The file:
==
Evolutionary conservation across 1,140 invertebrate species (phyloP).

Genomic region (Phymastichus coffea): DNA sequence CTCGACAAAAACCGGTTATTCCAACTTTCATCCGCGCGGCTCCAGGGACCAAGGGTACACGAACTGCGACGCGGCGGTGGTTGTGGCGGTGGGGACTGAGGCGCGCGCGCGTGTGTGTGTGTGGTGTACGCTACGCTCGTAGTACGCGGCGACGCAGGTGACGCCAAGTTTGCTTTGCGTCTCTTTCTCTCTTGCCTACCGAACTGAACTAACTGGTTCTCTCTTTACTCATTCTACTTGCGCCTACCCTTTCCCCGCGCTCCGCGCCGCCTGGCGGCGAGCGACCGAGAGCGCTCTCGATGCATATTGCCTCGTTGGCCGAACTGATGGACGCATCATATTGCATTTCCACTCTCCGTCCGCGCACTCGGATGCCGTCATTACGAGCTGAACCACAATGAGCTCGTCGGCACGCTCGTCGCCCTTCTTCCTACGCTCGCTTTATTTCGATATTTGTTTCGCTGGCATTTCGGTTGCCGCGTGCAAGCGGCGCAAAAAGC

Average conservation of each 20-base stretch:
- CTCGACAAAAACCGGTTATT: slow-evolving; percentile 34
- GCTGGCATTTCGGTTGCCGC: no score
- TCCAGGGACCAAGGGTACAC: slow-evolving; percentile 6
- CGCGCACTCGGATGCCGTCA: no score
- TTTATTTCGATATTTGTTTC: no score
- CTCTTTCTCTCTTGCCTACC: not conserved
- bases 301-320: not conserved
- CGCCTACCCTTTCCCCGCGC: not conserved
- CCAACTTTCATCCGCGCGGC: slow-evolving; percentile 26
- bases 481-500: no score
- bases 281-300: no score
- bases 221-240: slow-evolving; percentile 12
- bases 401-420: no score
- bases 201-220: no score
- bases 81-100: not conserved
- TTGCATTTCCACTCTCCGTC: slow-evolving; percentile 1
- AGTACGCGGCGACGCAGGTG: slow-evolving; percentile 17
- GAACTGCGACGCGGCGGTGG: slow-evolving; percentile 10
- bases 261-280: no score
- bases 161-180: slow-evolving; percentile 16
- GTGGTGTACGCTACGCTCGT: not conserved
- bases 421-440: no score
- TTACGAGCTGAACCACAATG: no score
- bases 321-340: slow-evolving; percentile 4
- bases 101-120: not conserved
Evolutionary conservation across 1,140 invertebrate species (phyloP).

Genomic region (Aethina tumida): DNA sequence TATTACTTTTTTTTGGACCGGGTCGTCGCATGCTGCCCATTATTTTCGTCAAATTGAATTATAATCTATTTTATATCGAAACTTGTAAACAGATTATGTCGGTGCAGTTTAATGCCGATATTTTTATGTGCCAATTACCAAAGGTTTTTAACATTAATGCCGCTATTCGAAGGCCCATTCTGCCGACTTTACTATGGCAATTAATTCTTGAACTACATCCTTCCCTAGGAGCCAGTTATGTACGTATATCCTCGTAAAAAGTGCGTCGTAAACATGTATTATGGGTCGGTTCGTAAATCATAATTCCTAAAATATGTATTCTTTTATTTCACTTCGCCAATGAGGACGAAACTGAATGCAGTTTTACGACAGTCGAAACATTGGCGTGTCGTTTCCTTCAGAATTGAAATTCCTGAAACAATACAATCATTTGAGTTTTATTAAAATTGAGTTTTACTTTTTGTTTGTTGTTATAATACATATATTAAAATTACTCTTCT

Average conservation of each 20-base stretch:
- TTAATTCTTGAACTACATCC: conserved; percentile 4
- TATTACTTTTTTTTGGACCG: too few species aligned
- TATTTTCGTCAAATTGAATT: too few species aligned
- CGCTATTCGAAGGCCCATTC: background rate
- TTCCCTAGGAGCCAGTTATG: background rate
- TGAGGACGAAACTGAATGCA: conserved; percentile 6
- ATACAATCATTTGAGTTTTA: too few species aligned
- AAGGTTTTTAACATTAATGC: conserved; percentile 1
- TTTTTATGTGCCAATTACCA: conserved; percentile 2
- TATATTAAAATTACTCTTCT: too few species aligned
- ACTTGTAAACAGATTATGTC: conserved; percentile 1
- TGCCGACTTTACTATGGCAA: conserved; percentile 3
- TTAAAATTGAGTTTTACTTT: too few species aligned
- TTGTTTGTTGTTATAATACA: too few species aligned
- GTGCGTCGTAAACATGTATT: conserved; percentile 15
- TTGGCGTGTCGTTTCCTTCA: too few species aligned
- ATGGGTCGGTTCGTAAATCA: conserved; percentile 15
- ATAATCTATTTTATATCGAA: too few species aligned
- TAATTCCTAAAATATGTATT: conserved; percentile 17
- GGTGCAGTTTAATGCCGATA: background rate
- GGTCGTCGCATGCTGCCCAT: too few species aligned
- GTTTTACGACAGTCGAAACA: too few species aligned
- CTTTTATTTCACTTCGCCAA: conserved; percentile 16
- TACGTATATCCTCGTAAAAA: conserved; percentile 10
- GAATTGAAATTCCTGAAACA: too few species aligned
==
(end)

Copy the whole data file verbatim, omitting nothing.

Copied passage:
Evolutionary conservation across 1,140 invertebrate species (phyloP).

Genomic region (Phymastichus coffea): DNA sequence CTCGACAAAAACCGGTTATTCCAACTTTCATCCGCGCGGCTCCAGGGACCAAGGGTACACGAACTGCGACGCGGCGGTGGTTGTGGCGGTGGGGACTGAGGCGCGCGCGCGTGTGTGTGTGTGGTGTACGCTACGCTCGTAGTACGCGGCGACGCAGGTGACGCCAAGTTTGCTTTGCGTCTCTTTCTCTCTTGCCTACCGAACTGAACTAACTGGTTCTCTCTTTACTCATTCTACTTGCGCCTACCCTTTCCCCGCGCTCCGCGCCGCCTGGCGGCGAGCGACCGAGAGCGCTCTCGATGCATATTGCCTCGTTGGCCGAACTGATGGACGCATCATATTGCATTTCCACTCTCCGTCCGCGCACTCGGATGCCGTCATTACGAGCTGAACCACAATGAGCTCGTCGGCACGCTCGTCGCCCTTCTTCCTACGCTCGCTTTATTTCGATATTTGTTTCGCTGGCATTTCGGTTGCCGCGTGCAAGCGGCGCAAAAAGC

Average conservation of each 20-base stretch:
- CTCGACAAAAACCGGTTATT: slow-evolving; percentile 34
- GCTGGCATTTCGGTTGCCGC: no score
- TCCAGGGACCAAGGGTACAC: slow-evolving; percentile 6
- CGCGCACTCGGATGCCGTCA: no score
- TTTATTTCGATATTTGTTTC: no score
- CTCTTTCTCTCTTGCCTACC: not conserved
- bases 301-320: not conserved
- CGCCTACCCTTTCCCCGCGC: not conserved
- CCAACTTTCATCCGCGCGGC: slow-evolving; percentile 26
- bases 481-500: no score
- bases 281-300: no score
- bases 221-240: slow-evolving; percentile 12
- bases 401-420: no score
- bases 201-220: no score
- bases 81-100: not conserved
- TTGCATTTCCACTCTCCGTC: slow-evolving; percentile 1
- AGTACGCGGCGACGCAGGTG: slow-evolving; percentile 17
- GAACTGCGACGCGGCGGTGG: slow-evolving; percentile 10
- bases 261-280: no score
- bases 161-180: slow-evolving; percentile 16
- GTGGTGTACGCTACGCTCGT: not conserved
- bases 421-440: no score
- TTACGAGCTGAACCACAATG: no score
- bases 321-340: slow-evolving; percentile 4
- bases 101-120: not conserved
Evolutionary conservation across 1,140 invertebrate species (phyloP).

Genomic region (Aethina tumida): DNA sequence TATTACTTTTTTTTGGACCGGGTCGTCGCATGCTGCCCATTATTTTCGTCAAATTGAATTATAATCTATTTTATATCGAAACTTGTAAACAGATTATGTCGGTGCAGTTTAATGCCGATATTTTTATGTGCCAATTACCAAAGGTTTTTAACATTAATGCCGCTATTCGAAGGCCCATTCTGCCGACTTTACTATGGCAATTAATTCTTGAACTACATCCTTCCCTAGGAGCCAGTTATGTACGTATATCCTCGTAAAAAGTGCGTCGTAAACATGTATTATGGGTCGGTTCGTAAATCATAATTCCTAAAATATGTATTCTTTTATTTCACTTCGCCAATGAGGACGAAACTGAATGCAGTTTTACGACAGTCGAAACATTGGCGTGTCGTTTCCTTCAGAATTGAAATTCCTGAAACAATACAATCATTTGAGTTTTATTAAAATTGAGTTTTACTTTTTGTTTGTTGTTATAATACATATATTAAAATTACTCTTCT

Average conservation of each 20-base stretch:
- TTAATTCTTGAACTACATCC: conserved; percentile 4
- TATTACTTTTTTTTGGACCG: too few species aligned
- TATTTTCGTCAAATTGAATT: too few species aligned
- CGCTATTCGAAGGCCCATTC: background rate
- TTCCCTAGGAGCCAGTTATG: background rate
- TGAGGACGAAACTGAATGCA: conserved; percentile 6
- ATACAATCATTTGAGTTTTA: too few species aligned
- AAGGTTTTTAACATTAATGC: conserved; percentile 1
- TTTTTATGTGCCAATTACCA: conserved; percentile 2
- TATATTAAAATTACTCTTCT: too few species aligned
- ACTTGTAAACAGATTATGTC: conserved; percentile 1
- TGCCGACTTTACTATGGCAA: conserved; percentile 3
- TTAAAATTGAGTTTTACTTT: too few species aligned
- TTGTTTGTTGTTATAATACA: too few species aligned
- GTGCGTCGTAAACATGTATT: conserved; percentile 15
- TTGGCGTGTCGTTTCCTTCA: too few species aligned
- ATGGGTCGGTTCGTAAATCA: conserved; percentile 15
- ATAATCTATTTTATATCGAA: too few species aligned
- TAATTCCTAAAATATGTATT: conserved; percentile 17
- GGTGCAGTTTAATGCCGATA: background rate
- GGTCGTCGCATGCTGCCCAT: too few species aligned
- GTTTTACGACAGTCGAAACA: too few species aligned
- CTTTTATTTCACTTCGCCAA: conserved; percentile 16
- TACGTATATCCTCGTAAAAA: conserved; percentile 10
- GAATTGAAATTCCTGAAACA: too few species aligned